Williams graduated from the University of Massachusetts with a Bachelor’s Degree in Economics and Political Science. He then went on to Harvard University’s Kennedy School of Government to obtain a Master’s Degree in Public Administration, focusing on Budget and Finance Management, Statistics for Policy Makers and Performance Leadership in Public and Nonprofit Agencies. Williams has 32 years of government experience, beginning at the Federal Reserve and then landing at the City of Boston as the Office of Budget Management. Williams was later promoted to Senior Management Analyst at ISD where he was responsible for leading the Department’s IT initiatives, including building the capacity of all department inspectors to work effectively in the field through mobile devices and wireless connectivity, managing the tech team to improve service response to staff members’ IT needs, and leading the purchase and implementation of software to improve department operations and service delivery to the public.

前警察局長Evans對波士頓市府失望 要求完整公佈內部調查檔案

                (Boston Orange 編譯) 波士頓警察局前局長尹萬斯(Paul F. Evans)和前總監Ann Marie Doherty聯袂要求波士頓市長Kim Janey完整公佈,關於巡警Patrick Rose的內部調查報告,直言波士頓市府稱警局前高層忽視其保護及服務人民職責的說法,令人失望。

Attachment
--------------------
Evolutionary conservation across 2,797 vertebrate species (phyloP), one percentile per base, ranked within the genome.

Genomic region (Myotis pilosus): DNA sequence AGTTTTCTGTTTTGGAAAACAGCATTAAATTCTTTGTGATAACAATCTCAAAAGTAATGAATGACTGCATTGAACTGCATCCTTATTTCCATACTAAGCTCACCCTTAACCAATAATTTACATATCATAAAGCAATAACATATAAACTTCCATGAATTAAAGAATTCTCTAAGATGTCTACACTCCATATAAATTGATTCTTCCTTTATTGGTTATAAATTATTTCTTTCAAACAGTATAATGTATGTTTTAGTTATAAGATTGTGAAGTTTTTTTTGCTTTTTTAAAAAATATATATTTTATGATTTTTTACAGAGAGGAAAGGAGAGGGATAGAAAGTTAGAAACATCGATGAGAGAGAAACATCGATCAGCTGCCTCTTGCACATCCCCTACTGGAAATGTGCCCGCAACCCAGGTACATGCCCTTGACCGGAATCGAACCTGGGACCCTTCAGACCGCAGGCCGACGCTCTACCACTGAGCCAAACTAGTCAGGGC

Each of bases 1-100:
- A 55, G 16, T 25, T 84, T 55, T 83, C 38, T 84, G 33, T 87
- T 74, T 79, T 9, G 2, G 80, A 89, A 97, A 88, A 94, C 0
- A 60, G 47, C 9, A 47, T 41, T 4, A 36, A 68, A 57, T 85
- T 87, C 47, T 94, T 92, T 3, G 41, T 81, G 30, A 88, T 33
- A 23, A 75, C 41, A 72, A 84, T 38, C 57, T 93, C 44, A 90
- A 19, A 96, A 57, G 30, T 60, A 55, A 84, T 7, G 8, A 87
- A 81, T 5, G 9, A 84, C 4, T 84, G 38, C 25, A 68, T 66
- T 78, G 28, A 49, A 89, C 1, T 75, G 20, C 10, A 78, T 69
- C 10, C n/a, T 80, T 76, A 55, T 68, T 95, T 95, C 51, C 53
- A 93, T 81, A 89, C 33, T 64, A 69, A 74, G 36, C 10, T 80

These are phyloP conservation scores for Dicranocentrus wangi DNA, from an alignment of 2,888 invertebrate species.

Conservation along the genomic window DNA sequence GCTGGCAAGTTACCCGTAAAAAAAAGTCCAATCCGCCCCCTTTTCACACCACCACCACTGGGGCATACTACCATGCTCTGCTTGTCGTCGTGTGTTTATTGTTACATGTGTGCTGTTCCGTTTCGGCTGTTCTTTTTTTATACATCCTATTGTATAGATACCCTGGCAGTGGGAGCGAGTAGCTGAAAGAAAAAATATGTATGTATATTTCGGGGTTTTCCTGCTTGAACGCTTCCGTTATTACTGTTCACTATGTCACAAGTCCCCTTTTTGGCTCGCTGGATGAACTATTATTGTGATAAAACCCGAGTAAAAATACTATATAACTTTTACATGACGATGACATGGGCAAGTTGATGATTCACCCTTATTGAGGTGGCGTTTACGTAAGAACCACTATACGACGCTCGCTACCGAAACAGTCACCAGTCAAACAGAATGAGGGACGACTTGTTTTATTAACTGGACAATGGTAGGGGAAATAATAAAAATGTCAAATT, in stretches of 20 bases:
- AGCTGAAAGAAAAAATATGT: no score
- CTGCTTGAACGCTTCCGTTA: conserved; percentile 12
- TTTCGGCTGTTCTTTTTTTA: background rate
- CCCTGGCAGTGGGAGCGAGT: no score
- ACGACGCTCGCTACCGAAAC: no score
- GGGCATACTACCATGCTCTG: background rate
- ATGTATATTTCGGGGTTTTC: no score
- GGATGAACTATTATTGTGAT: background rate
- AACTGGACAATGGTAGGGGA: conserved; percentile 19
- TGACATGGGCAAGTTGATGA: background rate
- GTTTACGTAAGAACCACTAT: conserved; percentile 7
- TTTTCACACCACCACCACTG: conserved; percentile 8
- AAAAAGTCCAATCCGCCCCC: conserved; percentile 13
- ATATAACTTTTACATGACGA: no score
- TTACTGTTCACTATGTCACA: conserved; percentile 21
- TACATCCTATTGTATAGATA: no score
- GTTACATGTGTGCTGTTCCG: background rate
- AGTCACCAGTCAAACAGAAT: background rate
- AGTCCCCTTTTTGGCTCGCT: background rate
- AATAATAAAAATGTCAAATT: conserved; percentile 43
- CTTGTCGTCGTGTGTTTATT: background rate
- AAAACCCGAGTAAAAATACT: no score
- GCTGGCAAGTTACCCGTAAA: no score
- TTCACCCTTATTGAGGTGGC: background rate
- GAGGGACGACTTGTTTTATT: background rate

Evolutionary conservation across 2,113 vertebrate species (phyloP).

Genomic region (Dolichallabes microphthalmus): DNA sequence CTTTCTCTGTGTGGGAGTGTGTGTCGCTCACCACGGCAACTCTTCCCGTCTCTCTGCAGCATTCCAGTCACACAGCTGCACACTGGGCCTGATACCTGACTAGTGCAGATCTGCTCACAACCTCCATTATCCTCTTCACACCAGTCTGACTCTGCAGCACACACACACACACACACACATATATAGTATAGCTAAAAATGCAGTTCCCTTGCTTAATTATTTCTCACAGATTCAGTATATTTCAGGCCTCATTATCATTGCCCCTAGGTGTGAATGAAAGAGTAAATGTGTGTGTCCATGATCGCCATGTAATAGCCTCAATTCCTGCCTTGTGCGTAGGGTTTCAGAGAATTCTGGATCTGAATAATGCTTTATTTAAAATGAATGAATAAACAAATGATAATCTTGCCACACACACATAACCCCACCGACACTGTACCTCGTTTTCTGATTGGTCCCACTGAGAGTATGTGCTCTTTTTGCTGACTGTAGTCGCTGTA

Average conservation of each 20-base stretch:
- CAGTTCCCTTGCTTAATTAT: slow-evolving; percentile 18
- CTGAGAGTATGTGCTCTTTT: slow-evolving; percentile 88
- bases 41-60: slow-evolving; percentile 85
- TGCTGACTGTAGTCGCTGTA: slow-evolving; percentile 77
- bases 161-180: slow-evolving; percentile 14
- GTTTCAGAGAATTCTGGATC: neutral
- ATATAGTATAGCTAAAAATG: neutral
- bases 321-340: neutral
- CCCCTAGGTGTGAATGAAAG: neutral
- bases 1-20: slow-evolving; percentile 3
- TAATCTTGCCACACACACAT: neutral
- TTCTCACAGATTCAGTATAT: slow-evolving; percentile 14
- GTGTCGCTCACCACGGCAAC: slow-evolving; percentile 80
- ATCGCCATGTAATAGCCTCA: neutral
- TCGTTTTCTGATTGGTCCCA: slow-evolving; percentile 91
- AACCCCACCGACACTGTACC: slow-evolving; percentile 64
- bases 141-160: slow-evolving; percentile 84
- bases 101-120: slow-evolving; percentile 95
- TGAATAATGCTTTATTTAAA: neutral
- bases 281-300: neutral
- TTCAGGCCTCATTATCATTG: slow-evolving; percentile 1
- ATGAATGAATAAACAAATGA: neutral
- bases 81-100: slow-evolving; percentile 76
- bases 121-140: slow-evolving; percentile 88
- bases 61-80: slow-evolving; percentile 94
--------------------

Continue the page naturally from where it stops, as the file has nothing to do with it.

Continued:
尹萬斯及Ann Marie Doherty20晚發表聲明,稱波士頓警察當年已經盡力,做了完整、徹底調查,通知了地方檢察官辦公室的兒童服務組,向西洛士百利法院遞出了刑事申訴,12歲的受害者最後卻退縮了,未出庭作證。據說受害者是在侵害者施壓下,退縮了,

尹萬斯及Ann Marie Doherty在聲明中表示,他們相信波士頓警察局已經盡其所的能要讓Rose警員承擔責任了。警察局的內部調查組批准了調查,卻無法處以紀律,因為沒有證人或其他的可接受證據。

他們指出,整份內部調查有105頁,波士頓市政府卻只公佈了13頁。他們認為市政府應該做適當編輯的完整公佈,才能讓大眾清楚看到整個處理流程。

他們還反駁市政府稱波士頓警察局讓Rose警員調任文職2年後,就恢復全職,是他們向波士頓巡警工會俯首稱臣。

他們的聲明文件,還包括工會在199710月發給尹萬斯的一封信,威脅著要代表Rose申訴。該聲明指出,在尹萬斯發布命令,防止警察向機車開槍後,他是幾十年來唯一曾被工會投票表示不信任的警察局局長。

波士頓環球報在報導中指出,去年10月,該報就為了Rose警員被控從1995年起曾性侵6名兒童的事,和尹萬斯及Ann Marie Doherty聯絡,但他們兩人一直沒有回應。

State Public Health Officials Award $720,000 for Support Services for Young Adults in Recovery

 State Public Health Officials Award $720,000

for Support Services for Young Adults in Recovery

 

Award will help people 18-25 recover from substance use disorder through life skills training and peer support

BOSTON (April 21, 2021) – The Executive Office of Health and Human Services (EOHHS) and the Department of Public Health (DPH) today announced a $720,000 grant award to the national organization Young People in Recovery for the development of statewide support programs for young adults recovering from substance addiction.

With this funding, Young People in Recovery will develop, build, and maintain seven recovery support networks strategically positioned in areas of critical need throughout the Commonwealth, providing young people ages 18-25 the life skills and peer supports they need to recover from opioid use, stimulant use, or other substance use disorders and co-occurring substance use and mental illness. The program launches in April 2021 with the capacity to serve approximately 1,400 people annually.